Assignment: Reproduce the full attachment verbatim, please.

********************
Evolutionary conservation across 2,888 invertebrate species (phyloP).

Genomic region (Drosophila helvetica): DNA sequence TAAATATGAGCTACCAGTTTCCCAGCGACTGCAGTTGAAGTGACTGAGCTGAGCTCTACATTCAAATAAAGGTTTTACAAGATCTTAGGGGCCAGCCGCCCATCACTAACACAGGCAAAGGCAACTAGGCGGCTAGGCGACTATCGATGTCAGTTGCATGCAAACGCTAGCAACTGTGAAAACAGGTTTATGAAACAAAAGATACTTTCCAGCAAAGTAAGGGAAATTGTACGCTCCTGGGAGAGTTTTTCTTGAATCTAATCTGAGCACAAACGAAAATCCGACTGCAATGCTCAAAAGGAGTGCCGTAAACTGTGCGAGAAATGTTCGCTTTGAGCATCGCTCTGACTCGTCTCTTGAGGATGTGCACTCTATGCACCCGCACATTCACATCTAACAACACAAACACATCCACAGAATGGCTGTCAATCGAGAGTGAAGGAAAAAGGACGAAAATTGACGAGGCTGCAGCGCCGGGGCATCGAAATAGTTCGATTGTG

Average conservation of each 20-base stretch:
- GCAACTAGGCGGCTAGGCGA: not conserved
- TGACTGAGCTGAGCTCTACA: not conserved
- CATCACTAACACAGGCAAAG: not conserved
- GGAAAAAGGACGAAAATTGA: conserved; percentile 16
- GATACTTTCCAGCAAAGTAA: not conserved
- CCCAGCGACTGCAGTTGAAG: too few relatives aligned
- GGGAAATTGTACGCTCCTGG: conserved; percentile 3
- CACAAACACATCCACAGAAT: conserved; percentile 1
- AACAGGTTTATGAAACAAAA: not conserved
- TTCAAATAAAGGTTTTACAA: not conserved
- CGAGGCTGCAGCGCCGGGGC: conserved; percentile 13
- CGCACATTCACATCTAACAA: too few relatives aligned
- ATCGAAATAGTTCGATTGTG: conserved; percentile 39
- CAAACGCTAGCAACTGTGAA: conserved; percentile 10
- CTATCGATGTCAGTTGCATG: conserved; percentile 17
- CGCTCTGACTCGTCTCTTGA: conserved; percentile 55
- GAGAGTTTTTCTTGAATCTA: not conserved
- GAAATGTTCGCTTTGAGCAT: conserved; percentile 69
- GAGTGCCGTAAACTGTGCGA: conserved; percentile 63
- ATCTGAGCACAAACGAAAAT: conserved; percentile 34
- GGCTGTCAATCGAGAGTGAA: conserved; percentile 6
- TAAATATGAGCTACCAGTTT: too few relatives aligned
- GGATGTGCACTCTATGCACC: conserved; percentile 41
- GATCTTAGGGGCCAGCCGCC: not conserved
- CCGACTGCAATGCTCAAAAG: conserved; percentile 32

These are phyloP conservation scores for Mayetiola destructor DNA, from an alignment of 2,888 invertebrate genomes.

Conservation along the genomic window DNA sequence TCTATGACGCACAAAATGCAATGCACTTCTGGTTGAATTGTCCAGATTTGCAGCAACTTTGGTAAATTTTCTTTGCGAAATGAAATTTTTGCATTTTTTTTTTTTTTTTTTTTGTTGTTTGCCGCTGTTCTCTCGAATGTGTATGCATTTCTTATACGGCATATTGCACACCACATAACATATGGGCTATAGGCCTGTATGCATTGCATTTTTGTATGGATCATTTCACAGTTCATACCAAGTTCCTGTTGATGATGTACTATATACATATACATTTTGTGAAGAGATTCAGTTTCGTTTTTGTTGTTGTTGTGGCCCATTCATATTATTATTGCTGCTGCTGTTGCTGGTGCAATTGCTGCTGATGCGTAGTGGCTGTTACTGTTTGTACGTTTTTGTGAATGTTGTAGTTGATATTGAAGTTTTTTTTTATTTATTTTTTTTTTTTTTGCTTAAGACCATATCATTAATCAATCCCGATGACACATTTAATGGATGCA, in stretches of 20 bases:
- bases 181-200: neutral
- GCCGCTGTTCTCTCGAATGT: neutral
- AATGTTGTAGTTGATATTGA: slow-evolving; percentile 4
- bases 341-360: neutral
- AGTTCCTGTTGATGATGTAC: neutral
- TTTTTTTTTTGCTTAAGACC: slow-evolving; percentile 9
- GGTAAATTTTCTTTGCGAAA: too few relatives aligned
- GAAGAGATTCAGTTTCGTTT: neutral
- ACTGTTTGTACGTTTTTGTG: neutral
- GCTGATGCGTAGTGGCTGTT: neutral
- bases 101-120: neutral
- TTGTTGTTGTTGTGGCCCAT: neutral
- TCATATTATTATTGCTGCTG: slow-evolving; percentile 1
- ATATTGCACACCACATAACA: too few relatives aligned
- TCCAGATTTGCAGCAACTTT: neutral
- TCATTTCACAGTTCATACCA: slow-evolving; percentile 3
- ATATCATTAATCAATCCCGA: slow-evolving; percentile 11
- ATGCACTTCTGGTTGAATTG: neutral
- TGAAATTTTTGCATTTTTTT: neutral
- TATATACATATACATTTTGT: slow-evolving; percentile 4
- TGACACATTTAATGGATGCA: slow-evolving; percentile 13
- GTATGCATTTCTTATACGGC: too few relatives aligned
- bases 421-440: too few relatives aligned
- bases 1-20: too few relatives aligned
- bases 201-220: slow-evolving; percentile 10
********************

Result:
Evolutionary conservation across 2,888 invertebrate species (phyloP).

Genomic region (Drosophila helvetica): DNA sequence TAAATATGAGCTACCAGTTTCCCAGCGACTGCAGTTGAAGTGACTGAGCTGAGCTCTACATTCAAATAAAGGTTTTACAAGATCTTAGGGGCCAGCCGCCCATCACTAACACAGGCAAAGGCAACTAGGCGGCTAGGCGACTATCGATGTCAGTTGCATGCAAACGCTAGCAACTGTGAAAACAGGTTTATGAAACAAAAGATACTTTCCAGCAAAGTAAGGGAAATTGTACGCTCCTGGGAGAGTTTTTCTTGAATCTAATCTGAGCACAAACGAAAATCCGACTGCAATGCTCAAAAGGAGTGCCGTAAACTGTGCGAGAAATGTTCGCTTTGAGCATCGCTCTGACTCGTCTCTTGAGGATGTGCACTCTATGCACCCGCACATTCACATCTAACAACACAAACACATCCACAGAATGGCTGTCAATCGAGAGTGAAGGAAAAAGGACGAAAATTGACGAGGCTGCAGCGCCGGGGCATCGAAATAGTTCGATTGTG

Average conservation of each 20-base stretch:
- GCAACTAGGCGGCTAGGCGA: not conserved
- TGACTGAGCTGAGCTCTACA: not conserved
- CATCACTAACACAGGCAAAG: not conserved
- GGAAAAAGGACGAAAATTGA: conserved; percentile 16
- GATACTTTCCAGCAAAGTAA: not conserved
- CCCAGCGACTGCAGTTGAAG: too few relatives aligned
- GGGAAATTGTACGCTCCTGG: conserved; percentile 3
- CACAAACACATCCACAGAAT: conserved; percentile 1
- AACAGGTTTATGAAACAAAA: not conserved
- TTCAAATAAAGGTTTTACAA: not conserved
- CGAGGCTGCAGCGCCGGGGC: conserved; percentile 13
- CGCACATTCACATCTAACAA: too few relatives aligned
- ATCGAAATAGTTCGATTGTG: conserved; percentile 39
- CAAACGCTAGCAACTGTGAA: conserved; percentile 10
- CTATCGATGTCAGTTGCATG: conserved; percentile 17
- CGCTCTGACTCGTCTCTTGA: conserved; percentile 55
- GAGAGTTTTTCTTGAATCTA: not conserved
- GAAATGTTCGCTTTGAGCAT: conserved; percentile 69
- GAGTGCCGTAAACTGTGCGA: conserved; percentile 63
- ATCTGAGCACAAACGAAAAT: conserved; percentile 34
- GGCTGTCAATCGAGAGTGAA: conserved; percentile 6
- TAAATATGAGCTACCAGTTT: too few relatives aligned
- GGATGTGCACTCTATGCACC: conserved; percentile 41
- GATCTTAGGGGCCAGCCGCC: not conserved
- CCGACTGCAATGCTCAAAAG: conserved; percentile 32

These are phyloP conservation scores for Mayetiola destructor DNA, from an alignment of 2,888 invertebrate genomes.

Conservation along the genomic window DNA sequence TCTATGACGCACAAAATGCAATGCACTTCTGGTTGAATTGTCCAGATTTGCAGCAACTTTGGTAAATTTTCTTTGCGAAATGAAATTTTTGCATTTTTTTTTTTTTTTTTTTTGTTGTTTGCCGCTGTTCTCTCGAATGTGTATGCATTTCTTATACGGCATATTGCACACCACATAACATATGGGCTATAGGCCTGTATGCATTGCATTTTTGTATGGATCATTTCACAGTTCATACCAAGTTCCTGTTGATGATGTACTATATACATATACATTTTGTGAAGAGATTCAGTTTCGTTTTTGTTGTTGTTGTGGCCCATTCATATTATTATTGCTGCTGCTGTTGCTGGTGCAATTGCTGCTGATGCGTAGTGGCTGTTACTGTTTGTACGTTTTTGTGAATGTTGTAGTTGATATTGAAGTTTTTTTTTATTTATTTTTTTTTTTTTTGCTTAAGACCATATCATTAATCAATCCCGATGACACATTTAATGGATGCA, in stretches of 20 bases:
- bases 181-200: neutral
- GCCGCTGTTCTCTCGAATGT: neutral
- AATGTTGTAGTTGATATTGA: slow-evolving; percentile 4
- bases 341-360: neutral
- AGTTCCTGTTGATGATGTAC: neutral
- TTTTTTTTTTGCTTAAGACC: slow-evolving; percentile 9
- GGTAAATTTTCTTTGCGAAA: too few relatives aligned
- GAAGAGATTCAGTTTCGTTT: neutral
- ACTGTTTGTACGTTTTTGTG: neutral
- GCTGATGCGTAGTGGCTGTT: neutral
- bases 101-120: neutral
- TTGTTGTTGTTGTGGCCCAT: neutral
- TCATATTATTATTGCTGCTG: slow-evolving; percentile 1
- ATATTGCACACCACATAACA: too few relatives aligned
- TCCAGATTTGCAGCAACTTT: neutral
- TCATTTCACAGTTCATACCA: slow-evolving; percentile 3
- ATATCATTAATCAATCCCGA: slow-evolving; percentile 11
- ATGCACTTCTGGTTGAATTG: neutral
- TGAAATTTTTGCATTTTTTT: neutral
- TATATACATATACATTTTGT: slow-evolving; percentile 4
- TGACACATTTAATGGATGCA: slow-evolving; percentile 13
- GTATGCATTTCTTATACGGC: too few relatives aligned
- bases 421-440: too few relatives aligned
- bases 1-20: too few relatives aligned
- bases 201-220: slow-evolving; percentile 10